The quality of the golf is a bit of a mishmash too. There are some unusual features like criss-crossing holes, blind shots and in the case of the 18th a mountainous climb over rougher ground to a brilliantly secluded green. Indeed, knowing where you are going on the final is very difficult – the map shows a green right next to the first tee but I certainly didn’t see one when I started, however, it is there and located in a small rocky basin.
There are some other real gems in there too with the best stretch played from the 12th onwards. The drive alongside the bay at 12 is excellent, the short hole that follows is good too, where a mesmerising rock formation acts as a backdrop, whilst the heroic approach into the 14th, which must carry a craggy outcrop, is probably the best shot on the course. The 3rd green situated very close to a stream and the 7th on the opposite side of a burn-cum-swamp are both very good whilst the steeply uphill 9th is great fun too.
Being located on the west of the island I would recommend playing an evening round where you can watch the sun set as you golf.
For the hardcore competitor the club run an annual open competition each August!
There is no clubhouse to speak of although there is something called the “Golf Hut” next to the 6th fairway which I suspect may be shared with the neighbouring airstrip for those who wish to fly to the island instead of a 2.5 hour ferry journey from Oban.
On arrival you are greeted with an honesty box where you can deposit your £10 green-fee for a round or pay £60 to become a member of Colonsay Golf Club for the year! You can also pay your fee at the Colonsay Hotel (a 10 minute drive from the course) where you would be well advised to stay whilst on the island; good accommodation, excellent food, cracking atmosphere and beer on tap from the local brewery.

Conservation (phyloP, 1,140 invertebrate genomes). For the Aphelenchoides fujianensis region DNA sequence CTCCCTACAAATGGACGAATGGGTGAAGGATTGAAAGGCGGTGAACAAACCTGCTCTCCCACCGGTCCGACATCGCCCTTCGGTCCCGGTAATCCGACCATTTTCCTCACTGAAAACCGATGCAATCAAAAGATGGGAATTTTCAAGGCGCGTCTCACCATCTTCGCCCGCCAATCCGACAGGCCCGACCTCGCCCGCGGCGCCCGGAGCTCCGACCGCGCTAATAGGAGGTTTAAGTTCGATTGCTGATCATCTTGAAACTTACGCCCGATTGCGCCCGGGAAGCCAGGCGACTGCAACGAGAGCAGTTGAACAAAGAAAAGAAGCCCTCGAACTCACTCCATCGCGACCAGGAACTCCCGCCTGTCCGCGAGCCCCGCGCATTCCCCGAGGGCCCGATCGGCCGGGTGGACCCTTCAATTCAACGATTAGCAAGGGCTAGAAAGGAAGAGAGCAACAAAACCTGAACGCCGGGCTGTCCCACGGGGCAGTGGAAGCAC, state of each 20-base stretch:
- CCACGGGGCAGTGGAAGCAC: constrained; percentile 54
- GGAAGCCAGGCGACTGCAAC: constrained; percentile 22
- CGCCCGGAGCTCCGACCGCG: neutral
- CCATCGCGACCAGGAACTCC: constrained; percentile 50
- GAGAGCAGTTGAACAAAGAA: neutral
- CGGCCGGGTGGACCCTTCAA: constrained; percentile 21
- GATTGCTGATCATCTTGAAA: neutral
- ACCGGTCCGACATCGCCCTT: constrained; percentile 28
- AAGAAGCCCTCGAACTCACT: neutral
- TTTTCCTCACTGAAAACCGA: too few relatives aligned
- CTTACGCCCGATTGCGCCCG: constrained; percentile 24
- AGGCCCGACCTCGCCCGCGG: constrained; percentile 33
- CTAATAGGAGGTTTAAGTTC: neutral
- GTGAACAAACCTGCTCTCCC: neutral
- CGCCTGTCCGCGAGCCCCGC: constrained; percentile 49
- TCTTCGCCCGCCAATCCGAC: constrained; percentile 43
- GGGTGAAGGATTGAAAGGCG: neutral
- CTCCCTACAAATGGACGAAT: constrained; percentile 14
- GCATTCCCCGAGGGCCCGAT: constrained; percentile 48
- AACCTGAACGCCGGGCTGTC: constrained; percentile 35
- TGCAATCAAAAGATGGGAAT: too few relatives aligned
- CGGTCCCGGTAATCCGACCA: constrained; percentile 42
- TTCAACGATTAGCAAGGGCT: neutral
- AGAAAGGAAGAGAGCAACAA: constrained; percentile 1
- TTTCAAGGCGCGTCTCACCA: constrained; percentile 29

Apart from the hotel another good place to eat would be The Pantry, where they also sell honey produced on the island, whilst also around the main hub of the island at Scalasaig, where the ferry docks, is a local convenience store, a bookshop and the aforementioned brewery which also distils its own gin. A twisting single lane track will take you around an inner loop of the island from which the surreal Kiloran Beach is accessible but the island is best explored on foot.
Before I visited I could find very little information about the golf course from people who have played it. The only place I could fine any meaningful details was on the excellent colonsay.org.uk website. I therefore hope this review helps anyone who may be in the same boat as me and looking to play all of the links courses or just looking for a very interesting, remote golf experience. My overriding advise would be to stay much longer than I did. Visiting Colonsay isn’t really about the golf. It’s much more than that.
Copt Heath is a very fine parkland golf course that requires precision, plotting and a deft touch around the slick greens.
The Blue is a mix of American-style design and traditional English parkland. It's an unusual combination which makes the most of the terrain available. It was designed by Simon Gidman and opened in 1994.